The original perimeter of the assets, following the transaction, consisted of two nuclear power plants, namely units 1 and 2 of the Mochovce NPP (2x440 MW) and units 3 and 4 of the Bohunice NPP (2x440 MW), two thermal power plants, namely Vojany TPP (1,320 MW) and Nováky TPP (518 MW), and over thirty hydro power plants with a total capacity of 1,653 MW. The overall installed capacity of the plants involved in the transaction was 5,251 MW. The transaction also included the drafting of a feasibility study for the construction of units 3&4 at the nuclear power plant in Mochovce, a project strongly supported by the Slovakian government in the previous years which had to be abandoned at a certain time because of lack of public financing.

The contract also envisaged that some assets were not part of the acquisition process, namely the A1 nuclear power plant that was shut down in 1976, units 1 and 2 of the Bohunice NPP due to be shut down, the radioactive waste treatment facilities in Mochovce and Bohunice, and the Gabčíkovo hydro power plant (747 MW). All these assets were transferred to other State entities before the closing of the transaction. But Slovenské elektrárne kept the right to operate the Gabčíkovo HPP for thirty years and it shares 65% of this hydro power plant revenues with the Slovak state-owned entity Vodohospodárska výstavba (in December 2014 Vodohospodárska výstavba terminated the contract and on 10 March 2015 it took over the operations and revenues from electricity generated at Gabčíkovo HPP). Slovenské elektrárne also operated the first two Bohunice units (1&2) until they were shut-down in December 2006 and December 2008 respectively.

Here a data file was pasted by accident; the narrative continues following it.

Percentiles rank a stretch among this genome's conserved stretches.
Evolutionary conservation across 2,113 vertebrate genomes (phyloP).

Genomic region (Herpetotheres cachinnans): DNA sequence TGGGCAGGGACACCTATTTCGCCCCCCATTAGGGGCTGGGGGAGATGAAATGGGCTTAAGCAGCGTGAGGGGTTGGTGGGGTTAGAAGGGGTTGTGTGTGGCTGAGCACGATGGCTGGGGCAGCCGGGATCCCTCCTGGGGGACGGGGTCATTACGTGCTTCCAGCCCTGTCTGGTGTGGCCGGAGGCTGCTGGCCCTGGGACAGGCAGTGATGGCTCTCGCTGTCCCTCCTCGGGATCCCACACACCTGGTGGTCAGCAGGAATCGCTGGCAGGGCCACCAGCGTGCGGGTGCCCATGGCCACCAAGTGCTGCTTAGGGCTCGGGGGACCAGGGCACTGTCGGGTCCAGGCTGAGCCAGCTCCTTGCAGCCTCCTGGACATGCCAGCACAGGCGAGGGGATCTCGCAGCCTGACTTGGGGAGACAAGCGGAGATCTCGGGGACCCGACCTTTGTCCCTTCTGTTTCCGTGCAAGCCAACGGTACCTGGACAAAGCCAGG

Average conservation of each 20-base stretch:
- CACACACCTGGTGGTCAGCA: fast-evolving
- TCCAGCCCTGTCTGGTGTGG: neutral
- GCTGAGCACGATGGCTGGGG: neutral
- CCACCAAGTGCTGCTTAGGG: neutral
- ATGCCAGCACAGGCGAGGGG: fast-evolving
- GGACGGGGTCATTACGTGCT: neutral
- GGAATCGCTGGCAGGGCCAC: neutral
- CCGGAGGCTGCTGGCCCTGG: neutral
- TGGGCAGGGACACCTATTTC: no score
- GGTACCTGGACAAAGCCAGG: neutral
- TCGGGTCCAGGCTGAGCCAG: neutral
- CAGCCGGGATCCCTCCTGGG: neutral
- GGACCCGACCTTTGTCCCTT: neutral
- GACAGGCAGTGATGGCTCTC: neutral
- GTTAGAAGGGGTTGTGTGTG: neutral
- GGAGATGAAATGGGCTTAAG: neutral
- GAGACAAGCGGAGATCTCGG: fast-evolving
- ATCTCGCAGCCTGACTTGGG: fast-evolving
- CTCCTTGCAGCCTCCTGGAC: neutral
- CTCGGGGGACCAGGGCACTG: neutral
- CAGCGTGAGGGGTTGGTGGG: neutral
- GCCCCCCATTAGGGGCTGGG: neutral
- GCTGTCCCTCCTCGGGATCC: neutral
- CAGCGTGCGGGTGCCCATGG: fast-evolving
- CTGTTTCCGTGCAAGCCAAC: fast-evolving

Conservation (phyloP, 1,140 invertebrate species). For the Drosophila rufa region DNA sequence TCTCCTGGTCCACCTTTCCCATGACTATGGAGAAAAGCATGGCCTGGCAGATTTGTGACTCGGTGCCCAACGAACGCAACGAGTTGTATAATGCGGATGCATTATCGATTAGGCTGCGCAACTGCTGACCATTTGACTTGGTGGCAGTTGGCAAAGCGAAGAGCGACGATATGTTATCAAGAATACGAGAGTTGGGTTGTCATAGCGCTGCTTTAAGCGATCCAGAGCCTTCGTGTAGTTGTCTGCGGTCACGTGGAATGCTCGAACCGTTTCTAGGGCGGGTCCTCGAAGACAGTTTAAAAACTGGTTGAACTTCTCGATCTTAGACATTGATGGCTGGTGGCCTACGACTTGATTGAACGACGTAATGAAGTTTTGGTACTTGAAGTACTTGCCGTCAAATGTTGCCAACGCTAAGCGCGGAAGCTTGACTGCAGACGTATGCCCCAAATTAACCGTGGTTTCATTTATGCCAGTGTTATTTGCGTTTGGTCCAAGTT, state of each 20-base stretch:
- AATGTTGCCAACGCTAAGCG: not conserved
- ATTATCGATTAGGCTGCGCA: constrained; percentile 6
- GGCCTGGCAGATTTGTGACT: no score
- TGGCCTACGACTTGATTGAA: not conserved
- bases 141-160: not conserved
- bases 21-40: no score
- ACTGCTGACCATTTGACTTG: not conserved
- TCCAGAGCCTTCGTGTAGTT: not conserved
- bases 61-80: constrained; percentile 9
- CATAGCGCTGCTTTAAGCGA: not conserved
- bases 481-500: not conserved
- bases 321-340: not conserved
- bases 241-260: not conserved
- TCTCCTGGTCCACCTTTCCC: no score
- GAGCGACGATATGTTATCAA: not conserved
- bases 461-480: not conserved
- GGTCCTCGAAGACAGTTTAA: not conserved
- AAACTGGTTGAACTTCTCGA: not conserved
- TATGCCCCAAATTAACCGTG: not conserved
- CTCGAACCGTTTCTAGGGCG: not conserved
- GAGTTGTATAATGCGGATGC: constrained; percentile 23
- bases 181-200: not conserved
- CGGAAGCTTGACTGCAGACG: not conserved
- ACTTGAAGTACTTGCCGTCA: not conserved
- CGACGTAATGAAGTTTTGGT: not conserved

Business expansion and new investments

During the acquisition process, Enel, the National Property Fund (NPF) and Slovakia’s Ministry of the Economy also agreed on the terms of an investment plan aimed at increasing output and enhancing the efficiency and environmental standards of the plant portfolio.